Abstract: People are increasingly spending more time online. Finding and understanding the patterns that exist in online behavior is essential for improving user experience. One of the main characteristics of online activity is diurnal, weekly, and monthly patterns, reflecting human circadian rhythms, sleep cycles, as well as work and leisure schedules. These patterns range from mood changes reflected on Twitter at different times of the days to reading stories on news aggregator websites. Using large scale data from multiple online social networks, we uncover temporal patterns that take place at far shorter time scales. Specifically, we demonstrate short-term, within-session behavioral changes, where a session is defined as a period of time during which a person engages continuously with the online social network without a long break. On Twitter, we show that people prefer easier tasks such as retweeting over more complicated tasks such as posting an original tweet later in a session. Also, tweets posted later in a session are shorter and are more likely to contain a spelling mistake. We focus on information consumption on Facebook and show that the people spend less time reading a story as they spend more time in the session. More interestingly, the rate of the change depends on the type of the content and people are more likely to spend time on photos and videos later in the session compared to textual posts. We also found changes in the quality of the content generated on Reddit and found that comments that are posted later in a session get lower scores from other users, receive fewer replies, and have lower readability. All these findings are evidence for short-term behavioral changes in the type of activity that users perform. Moreover, we identify the factors that affect these short-term behavior changes; age of the person being the most significant factor. The trends that we found can be used to predict the online behavior of individuals with much higher accuracy than competitive baselines. E.g., we can predict the length of the activity sessions or the length of breaks on Facebook.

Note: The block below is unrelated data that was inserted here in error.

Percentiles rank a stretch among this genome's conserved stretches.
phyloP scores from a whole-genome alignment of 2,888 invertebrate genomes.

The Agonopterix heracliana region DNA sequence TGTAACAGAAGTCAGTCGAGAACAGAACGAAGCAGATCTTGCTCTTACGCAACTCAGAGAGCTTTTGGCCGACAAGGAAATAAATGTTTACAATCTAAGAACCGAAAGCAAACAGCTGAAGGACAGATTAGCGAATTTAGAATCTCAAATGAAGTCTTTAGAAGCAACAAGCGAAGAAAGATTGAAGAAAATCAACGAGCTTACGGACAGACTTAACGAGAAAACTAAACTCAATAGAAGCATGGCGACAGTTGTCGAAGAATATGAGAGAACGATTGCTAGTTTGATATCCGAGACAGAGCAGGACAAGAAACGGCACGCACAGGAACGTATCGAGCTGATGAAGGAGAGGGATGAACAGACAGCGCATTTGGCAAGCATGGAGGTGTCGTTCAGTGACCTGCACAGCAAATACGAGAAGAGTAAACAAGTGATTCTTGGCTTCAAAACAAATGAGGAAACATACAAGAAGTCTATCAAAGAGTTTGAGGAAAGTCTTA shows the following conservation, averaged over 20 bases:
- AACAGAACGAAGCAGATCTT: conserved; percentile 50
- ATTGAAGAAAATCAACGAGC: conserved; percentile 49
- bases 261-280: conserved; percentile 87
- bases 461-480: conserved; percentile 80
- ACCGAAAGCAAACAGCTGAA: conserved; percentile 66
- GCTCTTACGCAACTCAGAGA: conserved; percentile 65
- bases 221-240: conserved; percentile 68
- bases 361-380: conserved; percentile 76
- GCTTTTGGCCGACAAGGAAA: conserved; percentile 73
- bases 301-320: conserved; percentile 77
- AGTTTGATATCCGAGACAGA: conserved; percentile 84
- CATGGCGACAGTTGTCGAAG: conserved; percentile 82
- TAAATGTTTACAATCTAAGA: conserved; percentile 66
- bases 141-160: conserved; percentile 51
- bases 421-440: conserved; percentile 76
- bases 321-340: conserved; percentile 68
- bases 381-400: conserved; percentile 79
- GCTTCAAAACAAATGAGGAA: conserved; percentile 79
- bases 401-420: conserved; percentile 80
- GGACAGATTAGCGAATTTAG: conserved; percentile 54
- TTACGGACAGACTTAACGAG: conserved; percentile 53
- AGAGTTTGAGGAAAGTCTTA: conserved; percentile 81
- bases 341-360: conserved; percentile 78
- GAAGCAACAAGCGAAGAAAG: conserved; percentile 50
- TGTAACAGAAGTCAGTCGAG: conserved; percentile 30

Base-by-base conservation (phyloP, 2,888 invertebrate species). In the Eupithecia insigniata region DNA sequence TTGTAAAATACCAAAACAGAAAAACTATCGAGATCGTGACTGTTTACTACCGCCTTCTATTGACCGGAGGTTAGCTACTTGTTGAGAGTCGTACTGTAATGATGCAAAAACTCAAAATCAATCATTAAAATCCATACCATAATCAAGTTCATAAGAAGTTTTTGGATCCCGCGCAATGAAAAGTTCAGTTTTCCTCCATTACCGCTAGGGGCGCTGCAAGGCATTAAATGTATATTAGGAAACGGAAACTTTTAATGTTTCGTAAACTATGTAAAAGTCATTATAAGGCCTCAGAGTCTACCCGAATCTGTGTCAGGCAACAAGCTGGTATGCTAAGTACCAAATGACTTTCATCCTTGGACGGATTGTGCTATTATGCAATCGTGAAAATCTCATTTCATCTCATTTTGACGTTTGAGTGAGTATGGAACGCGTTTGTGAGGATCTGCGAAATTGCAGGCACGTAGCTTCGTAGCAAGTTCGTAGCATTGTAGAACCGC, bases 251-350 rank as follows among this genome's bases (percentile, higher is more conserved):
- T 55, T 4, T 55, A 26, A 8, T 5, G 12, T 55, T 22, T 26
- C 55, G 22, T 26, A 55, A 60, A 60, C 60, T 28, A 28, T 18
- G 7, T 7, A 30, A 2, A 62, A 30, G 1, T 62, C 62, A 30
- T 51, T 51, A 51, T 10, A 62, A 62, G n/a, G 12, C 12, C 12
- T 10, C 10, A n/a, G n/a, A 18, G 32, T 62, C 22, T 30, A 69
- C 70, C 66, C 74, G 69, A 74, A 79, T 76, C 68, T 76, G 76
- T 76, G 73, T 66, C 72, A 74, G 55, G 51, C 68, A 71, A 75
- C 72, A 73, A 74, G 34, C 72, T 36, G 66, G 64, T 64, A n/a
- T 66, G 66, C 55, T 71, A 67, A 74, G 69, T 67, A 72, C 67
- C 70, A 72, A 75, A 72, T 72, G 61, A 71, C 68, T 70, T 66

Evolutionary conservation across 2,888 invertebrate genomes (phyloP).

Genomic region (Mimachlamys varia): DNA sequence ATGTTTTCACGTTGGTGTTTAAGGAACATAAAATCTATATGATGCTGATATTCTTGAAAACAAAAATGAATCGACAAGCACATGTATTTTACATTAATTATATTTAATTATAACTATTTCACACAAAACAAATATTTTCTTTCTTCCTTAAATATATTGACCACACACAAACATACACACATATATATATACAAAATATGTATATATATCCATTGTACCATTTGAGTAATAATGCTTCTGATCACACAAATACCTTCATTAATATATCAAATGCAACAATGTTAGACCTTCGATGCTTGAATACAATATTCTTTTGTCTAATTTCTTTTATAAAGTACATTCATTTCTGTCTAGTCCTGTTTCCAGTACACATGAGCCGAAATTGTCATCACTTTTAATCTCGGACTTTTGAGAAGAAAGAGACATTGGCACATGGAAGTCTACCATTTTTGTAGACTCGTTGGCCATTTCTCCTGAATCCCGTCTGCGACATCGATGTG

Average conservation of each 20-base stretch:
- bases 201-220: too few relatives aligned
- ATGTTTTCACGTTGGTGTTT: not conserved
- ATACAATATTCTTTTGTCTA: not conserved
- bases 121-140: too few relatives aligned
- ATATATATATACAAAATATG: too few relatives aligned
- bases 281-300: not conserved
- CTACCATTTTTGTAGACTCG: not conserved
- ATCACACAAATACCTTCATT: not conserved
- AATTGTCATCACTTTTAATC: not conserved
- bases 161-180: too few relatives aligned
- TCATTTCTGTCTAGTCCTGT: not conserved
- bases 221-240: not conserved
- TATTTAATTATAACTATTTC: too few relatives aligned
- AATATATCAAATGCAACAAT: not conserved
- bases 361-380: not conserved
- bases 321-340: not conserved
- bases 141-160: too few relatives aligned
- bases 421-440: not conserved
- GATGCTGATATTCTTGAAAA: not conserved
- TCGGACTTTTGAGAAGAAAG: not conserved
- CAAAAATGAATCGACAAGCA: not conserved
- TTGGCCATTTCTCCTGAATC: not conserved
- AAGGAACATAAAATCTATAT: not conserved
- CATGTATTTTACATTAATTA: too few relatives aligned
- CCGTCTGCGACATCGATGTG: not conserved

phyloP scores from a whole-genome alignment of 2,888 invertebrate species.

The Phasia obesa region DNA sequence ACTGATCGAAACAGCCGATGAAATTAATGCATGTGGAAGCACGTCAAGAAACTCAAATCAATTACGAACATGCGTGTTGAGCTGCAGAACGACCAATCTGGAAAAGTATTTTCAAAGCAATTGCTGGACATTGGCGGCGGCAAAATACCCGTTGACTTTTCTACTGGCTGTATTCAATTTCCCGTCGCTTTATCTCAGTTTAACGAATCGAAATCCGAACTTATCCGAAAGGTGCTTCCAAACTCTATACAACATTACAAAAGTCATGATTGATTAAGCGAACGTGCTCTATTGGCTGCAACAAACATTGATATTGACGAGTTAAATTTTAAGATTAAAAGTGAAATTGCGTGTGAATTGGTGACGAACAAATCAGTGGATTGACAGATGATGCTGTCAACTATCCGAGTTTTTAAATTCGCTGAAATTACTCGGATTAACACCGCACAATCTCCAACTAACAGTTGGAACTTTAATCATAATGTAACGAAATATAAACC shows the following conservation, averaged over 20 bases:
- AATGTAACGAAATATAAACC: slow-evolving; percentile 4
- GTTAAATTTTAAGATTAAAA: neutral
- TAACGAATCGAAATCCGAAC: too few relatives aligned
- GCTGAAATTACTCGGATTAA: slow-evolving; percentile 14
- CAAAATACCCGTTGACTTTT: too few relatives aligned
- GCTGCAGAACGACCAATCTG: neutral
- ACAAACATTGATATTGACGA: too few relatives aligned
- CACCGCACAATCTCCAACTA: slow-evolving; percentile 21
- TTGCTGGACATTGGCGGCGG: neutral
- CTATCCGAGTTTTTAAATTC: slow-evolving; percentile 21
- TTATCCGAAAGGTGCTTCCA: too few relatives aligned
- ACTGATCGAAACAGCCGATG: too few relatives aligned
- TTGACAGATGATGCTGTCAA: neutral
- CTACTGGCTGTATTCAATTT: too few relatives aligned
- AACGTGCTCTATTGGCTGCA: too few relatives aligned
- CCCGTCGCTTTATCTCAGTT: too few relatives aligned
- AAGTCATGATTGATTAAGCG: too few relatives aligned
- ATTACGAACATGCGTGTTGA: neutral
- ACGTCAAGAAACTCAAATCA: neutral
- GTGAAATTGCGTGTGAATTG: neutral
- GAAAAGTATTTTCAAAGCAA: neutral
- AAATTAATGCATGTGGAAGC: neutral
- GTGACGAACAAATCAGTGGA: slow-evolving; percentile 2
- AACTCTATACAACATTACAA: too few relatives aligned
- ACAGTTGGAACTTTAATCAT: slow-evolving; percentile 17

Our observations are compatible with the cognitive depletion theories, suggesting that people's performance drop as they perform sustained activity for a period of time, and verify small scale, laboratory studies conducted by psychologists. We also investigate more general behavioral changes than short-term behavioral changes in the context of consumer behavior, specifically online shopping and iPhone purchases. We show that there is a significant heterogeneity in these large scale datasets and not considering and handling this heterogeneity can result in false findings. We present an approach to test for the false findings using randomization and show in a case of a mistake, how it could be solved.

    Host: Farshad Kooti

    Location: 322

    Audiences: Everyone Is Invited

    Posted By: Ryan Rozan

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  • Repeating EventSix Sigma Green Belt for Process Improvement

    Thu, Jul 28, 2016

    Distance Education Network

    Conferences, Lectures, & Seminars


    Abstract: Course Dates: July 26-28, 2016
    Available: On-campus or Online with Interactivity

    This program, an introductory course in Six Sigma, will give you a thorough understanding of Six Sigma and its focus on eliminating defects through fundamental process knowledge. Topics covered in addition to DMAIIC and Six Sigma philosophy include basic statistics, statistical process control, process capability, financial implications and root cause analysis.